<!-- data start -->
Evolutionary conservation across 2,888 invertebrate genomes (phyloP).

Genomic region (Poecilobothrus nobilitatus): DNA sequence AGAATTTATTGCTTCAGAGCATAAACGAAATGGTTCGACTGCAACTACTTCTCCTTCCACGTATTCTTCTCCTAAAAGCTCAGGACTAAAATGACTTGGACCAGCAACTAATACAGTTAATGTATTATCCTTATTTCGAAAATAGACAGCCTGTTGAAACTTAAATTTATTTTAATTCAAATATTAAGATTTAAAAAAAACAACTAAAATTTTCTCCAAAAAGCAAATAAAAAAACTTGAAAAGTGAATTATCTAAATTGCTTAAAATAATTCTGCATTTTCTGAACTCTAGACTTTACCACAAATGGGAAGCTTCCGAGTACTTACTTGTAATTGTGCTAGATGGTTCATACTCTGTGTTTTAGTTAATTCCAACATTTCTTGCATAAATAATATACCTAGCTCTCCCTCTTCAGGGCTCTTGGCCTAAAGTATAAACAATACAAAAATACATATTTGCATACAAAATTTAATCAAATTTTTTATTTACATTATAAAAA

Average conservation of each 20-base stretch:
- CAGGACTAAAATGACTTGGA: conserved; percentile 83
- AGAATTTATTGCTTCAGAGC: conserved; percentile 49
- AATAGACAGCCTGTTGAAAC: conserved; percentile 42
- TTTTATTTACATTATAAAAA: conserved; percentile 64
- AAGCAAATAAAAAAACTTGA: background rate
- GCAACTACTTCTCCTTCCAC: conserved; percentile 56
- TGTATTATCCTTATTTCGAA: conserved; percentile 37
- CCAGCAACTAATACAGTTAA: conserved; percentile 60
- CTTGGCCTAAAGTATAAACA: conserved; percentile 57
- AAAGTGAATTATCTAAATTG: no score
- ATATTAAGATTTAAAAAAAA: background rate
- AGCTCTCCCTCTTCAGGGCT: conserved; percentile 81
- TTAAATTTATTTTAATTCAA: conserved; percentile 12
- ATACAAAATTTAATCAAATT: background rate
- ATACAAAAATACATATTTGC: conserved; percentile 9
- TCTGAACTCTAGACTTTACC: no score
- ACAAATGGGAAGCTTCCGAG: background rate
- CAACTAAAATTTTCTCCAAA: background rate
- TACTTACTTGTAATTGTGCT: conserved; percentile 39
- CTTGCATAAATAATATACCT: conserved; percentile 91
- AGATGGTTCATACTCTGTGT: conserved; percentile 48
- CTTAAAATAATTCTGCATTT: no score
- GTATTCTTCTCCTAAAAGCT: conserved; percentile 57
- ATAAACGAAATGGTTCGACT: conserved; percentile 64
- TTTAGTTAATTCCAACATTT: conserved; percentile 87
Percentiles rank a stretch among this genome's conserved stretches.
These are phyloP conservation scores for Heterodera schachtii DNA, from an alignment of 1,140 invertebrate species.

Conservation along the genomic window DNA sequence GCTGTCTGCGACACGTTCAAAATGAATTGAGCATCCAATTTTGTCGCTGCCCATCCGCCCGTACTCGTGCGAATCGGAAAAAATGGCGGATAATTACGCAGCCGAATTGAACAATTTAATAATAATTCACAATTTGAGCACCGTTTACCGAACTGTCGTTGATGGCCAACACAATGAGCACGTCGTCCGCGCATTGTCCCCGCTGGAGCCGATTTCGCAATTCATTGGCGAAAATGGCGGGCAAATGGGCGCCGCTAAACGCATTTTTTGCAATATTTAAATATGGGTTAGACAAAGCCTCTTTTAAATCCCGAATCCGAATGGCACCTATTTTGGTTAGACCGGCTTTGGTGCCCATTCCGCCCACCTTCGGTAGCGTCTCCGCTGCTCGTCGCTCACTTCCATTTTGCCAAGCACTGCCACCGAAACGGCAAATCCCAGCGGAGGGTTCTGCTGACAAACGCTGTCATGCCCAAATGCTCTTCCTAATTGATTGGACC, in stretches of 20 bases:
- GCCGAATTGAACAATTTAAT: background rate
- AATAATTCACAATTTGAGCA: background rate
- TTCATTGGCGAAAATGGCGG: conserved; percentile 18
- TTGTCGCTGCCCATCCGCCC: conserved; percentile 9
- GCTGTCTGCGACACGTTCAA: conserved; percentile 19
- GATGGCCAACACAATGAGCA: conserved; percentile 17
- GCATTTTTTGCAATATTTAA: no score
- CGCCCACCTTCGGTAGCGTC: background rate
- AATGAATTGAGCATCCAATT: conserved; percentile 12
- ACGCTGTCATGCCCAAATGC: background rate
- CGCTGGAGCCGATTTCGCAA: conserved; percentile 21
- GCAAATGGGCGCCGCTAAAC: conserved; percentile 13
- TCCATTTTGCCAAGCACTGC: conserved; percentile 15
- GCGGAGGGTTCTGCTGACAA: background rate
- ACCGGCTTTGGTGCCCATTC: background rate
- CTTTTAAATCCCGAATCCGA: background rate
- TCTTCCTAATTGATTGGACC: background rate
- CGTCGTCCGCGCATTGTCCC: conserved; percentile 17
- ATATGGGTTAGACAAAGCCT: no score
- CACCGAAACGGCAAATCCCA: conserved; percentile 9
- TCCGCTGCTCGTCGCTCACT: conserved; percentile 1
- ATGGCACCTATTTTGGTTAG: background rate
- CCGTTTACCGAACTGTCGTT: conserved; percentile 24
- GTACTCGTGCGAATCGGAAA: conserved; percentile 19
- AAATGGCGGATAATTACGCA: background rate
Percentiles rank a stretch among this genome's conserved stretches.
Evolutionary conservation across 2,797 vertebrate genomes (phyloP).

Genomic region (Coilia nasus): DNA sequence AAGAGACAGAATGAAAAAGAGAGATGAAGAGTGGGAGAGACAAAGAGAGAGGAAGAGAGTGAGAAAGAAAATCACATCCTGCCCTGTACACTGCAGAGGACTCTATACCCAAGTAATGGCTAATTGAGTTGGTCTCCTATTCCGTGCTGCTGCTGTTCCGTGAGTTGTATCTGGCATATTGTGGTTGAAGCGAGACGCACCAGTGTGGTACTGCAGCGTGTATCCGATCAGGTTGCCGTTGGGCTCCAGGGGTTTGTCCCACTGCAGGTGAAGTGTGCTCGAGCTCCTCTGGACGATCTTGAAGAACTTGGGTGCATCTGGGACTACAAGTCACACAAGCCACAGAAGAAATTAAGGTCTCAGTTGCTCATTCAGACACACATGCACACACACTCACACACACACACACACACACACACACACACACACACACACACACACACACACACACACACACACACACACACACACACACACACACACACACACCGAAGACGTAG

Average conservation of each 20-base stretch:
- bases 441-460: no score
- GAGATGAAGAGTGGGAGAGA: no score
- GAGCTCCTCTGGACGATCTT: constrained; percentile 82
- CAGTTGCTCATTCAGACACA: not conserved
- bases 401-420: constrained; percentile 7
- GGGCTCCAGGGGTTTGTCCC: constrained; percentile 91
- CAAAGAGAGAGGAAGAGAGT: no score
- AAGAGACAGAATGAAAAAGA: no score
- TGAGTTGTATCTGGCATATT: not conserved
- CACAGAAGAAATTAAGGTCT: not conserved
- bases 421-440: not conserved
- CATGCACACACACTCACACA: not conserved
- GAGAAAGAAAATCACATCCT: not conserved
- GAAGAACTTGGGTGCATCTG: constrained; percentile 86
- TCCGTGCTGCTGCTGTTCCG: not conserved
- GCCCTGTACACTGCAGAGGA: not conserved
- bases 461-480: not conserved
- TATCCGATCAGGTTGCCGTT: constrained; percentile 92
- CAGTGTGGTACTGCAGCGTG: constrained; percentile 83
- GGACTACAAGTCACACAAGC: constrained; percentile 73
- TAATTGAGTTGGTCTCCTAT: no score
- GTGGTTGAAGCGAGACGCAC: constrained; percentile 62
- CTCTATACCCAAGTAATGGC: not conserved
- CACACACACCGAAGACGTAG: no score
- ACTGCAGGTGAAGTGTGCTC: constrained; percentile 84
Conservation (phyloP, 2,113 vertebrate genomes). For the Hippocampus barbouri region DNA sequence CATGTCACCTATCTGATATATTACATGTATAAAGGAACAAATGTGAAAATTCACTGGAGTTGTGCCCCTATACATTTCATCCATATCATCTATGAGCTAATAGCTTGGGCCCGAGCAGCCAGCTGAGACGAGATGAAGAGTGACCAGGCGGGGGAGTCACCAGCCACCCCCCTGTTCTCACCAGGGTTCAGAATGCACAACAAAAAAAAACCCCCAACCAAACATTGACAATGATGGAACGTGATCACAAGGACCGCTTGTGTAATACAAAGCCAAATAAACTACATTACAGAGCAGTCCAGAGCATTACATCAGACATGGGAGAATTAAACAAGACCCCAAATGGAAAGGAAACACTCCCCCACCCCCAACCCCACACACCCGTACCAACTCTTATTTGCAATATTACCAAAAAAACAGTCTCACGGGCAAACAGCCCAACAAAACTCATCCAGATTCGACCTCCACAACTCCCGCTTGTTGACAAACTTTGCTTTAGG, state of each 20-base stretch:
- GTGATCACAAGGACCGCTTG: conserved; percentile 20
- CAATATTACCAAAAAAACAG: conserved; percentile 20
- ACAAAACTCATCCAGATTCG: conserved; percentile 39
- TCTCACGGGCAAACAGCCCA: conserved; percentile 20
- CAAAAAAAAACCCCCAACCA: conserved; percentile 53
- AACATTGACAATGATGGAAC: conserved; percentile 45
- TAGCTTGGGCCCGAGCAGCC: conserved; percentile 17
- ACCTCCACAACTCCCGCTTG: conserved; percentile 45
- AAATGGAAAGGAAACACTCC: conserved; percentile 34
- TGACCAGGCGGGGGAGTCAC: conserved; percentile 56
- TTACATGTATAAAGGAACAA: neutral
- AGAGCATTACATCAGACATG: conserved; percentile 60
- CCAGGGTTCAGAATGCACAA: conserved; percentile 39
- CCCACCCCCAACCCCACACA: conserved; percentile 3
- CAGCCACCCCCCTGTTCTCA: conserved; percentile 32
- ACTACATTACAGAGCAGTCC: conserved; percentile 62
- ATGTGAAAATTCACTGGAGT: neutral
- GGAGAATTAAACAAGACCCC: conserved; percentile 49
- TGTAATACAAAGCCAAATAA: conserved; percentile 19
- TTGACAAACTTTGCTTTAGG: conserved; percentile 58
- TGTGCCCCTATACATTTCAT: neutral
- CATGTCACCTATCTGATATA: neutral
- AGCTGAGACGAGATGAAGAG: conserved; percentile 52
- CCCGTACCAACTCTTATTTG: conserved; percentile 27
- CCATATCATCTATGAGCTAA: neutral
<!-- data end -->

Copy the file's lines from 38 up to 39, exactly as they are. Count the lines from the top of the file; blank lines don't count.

- GCATTTTTTGCAATATTTAA: no score
- CGCCCACCTTCGGTAGCGTC: background rate